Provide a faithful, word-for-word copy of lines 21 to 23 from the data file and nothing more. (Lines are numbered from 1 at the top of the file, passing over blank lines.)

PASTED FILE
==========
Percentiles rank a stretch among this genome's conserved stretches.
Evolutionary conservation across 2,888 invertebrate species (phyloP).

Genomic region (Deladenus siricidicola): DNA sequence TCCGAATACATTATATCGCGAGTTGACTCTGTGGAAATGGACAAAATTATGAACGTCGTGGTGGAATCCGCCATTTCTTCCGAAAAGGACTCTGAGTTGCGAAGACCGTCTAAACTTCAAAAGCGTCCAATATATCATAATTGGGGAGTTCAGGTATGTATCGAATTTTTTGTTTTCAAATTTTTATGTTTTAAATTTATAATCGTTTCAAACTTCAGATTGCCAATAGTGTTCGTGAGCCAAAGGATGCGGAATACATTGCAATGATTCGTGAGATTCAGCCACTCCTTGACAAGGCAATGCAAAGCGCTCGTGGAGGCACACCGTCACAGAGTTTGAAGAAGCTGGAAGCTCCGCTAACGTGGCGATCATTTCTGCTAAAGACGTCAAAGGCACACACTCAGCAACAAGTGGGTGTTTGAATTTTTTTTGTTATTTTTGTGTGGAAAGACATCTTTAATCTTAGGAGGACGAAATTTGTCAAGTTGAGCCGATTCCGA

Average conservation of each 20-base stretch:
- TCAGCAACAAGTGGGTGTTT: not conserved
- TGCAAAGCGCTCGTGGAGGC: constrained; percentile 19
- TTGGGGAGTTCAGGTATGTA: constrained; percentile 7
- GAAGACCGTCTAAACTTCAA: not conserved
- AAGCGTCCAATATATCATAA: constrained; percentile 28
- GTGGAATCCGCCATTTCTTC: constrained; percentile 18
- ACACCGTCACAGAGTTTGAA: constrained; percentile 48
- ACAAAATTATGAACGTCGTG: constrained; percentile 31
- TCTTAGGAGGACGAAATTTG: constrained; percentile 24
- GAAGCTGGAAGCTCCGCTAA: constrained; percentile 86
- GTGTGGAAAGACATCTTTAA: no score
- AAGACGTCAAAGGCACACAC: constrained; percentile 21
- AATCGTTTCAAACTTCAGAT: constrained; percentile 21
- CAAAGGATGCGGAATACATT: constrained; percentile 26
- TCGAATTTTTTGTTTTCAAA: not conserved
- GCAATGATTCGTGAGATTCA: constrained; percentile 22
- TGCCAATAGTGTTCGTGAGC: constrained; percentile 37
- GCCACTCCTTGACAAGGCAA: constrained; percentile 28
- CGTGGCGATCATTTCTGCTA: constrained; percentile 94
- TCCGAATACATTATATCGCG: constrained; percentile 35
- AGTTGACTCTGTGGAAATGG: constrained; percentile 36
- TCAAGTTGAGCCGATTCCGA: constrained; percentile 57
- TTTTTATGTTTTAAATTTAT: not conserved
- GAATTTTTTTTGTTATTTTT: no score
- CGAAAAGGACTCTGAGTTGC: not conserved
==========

- TGCCAATAGTGTTCGTGAGC: constrained; percentile 37
- GCCACTCCTTGACAAGGCAA: constrained; percentile 28
- CGTGGCGATCATTTCTGCTA: constrained; percentile 94